Play and the Avant-Garde: Aren't We All a Little Dada?

    Publikation: Artikel i tidsskrift og konference artikel i tidsskriftTidsskriftartikelForskningpeer review

    Abstrakt

    Dada, an art movement that became well known in the late 1910s and early 1920s, challengeded traditional notions of art and aesthetics. Dada artists, for example, tossed colored scraps of paper into the air to compose chance-based collages, performed sound poems devoid of semantic value, and modeled a headpiece fashioned of sardine cans. To most art historians, Dada remains a culturally contingent expression of World War I trauma, nihilism, political disillusionment, and an aggressive attack on the moral bankruptcy of Western culture. The author suggests that this negative interpretation originates from art history’s methodological blindness to the importance of play, not only to creative and artistic endeavors, but to human identity itself. Dada is characterized by an effervescent love of improvisation, curiosity, novelty and an unselfconscious exploration of the phenomenal world; it emphatically professed to be “anti-art” and “a state-of-mind.” When considered from the perspective of play research and positive psychology, Dada emerges as an early and visionary milestone in understanding play as a fundamental expression of humanity almost a century before academia would take adult play seriously.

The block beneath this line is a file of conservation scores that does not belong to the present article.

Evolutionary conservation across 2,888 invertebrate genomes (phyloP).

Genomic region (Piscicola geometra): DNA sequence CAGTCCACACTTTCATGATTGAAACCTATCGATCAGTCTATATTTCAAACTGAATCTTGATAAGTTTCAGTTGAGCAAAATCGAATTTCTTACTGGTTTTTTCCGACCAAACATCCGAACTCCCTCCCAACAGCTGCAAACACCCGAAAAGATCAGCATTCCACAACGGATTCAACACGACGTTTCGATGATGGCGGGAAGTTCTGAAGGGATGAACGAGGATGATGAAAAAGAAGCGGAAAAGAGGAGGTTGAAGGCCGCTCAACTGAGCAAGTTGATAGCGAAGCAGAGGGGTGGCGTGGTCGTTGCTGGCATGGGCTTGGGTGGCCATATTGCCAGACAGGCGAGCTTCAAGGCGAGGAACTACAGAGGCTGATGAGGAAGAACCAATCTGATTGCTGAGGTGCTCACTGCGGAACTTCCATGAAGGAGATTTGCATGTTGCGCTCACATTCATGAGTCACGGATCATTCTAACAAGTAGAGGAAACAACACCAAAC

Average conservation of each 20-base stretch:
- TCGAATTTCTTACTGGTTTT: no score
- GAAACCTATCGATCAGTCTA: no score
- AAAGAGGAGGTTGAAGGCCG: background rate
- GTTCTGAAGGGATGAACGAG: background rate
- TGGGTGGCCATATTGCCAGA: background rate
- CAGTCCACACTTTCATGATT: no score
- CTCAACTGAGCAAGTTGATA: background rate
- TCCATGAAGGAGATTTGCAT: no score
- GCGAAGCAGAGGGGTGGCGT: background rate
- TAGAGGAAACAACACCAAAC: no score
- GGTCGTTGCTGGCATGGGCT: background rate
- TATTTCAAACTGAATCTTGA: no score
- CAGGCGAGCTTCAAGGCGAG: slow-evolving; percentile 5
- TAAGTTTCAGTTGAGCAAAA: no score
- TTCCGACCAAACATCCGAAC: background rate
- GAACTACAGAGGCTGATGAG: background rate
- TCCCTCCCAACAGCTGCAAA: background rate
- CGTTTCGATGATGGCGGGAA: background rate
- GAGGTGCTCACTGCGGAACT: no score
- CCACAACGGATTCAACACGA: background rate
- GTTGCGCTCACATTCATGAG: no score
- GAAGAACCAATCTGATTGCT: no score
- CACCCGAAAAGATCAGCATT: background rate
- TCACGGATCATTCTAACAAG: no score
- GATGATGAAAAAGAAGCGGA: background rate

OriginalsprogEngelsk
    TidsskriftAmerican Journal of Play (Print)
    Vol/bind5
    Udgave nummer2
    Sider (fra-til)239-256
    ISSN1938-0399
    StatusUdgivet - 2013

    Fingeraftryk

    Dyk ned i forskningsemnerne om 'Play and the Avant-Garde: Aren't We All a Little Dada?'. Sammen danner de et unikt fingeraftryk.

    Citationsformater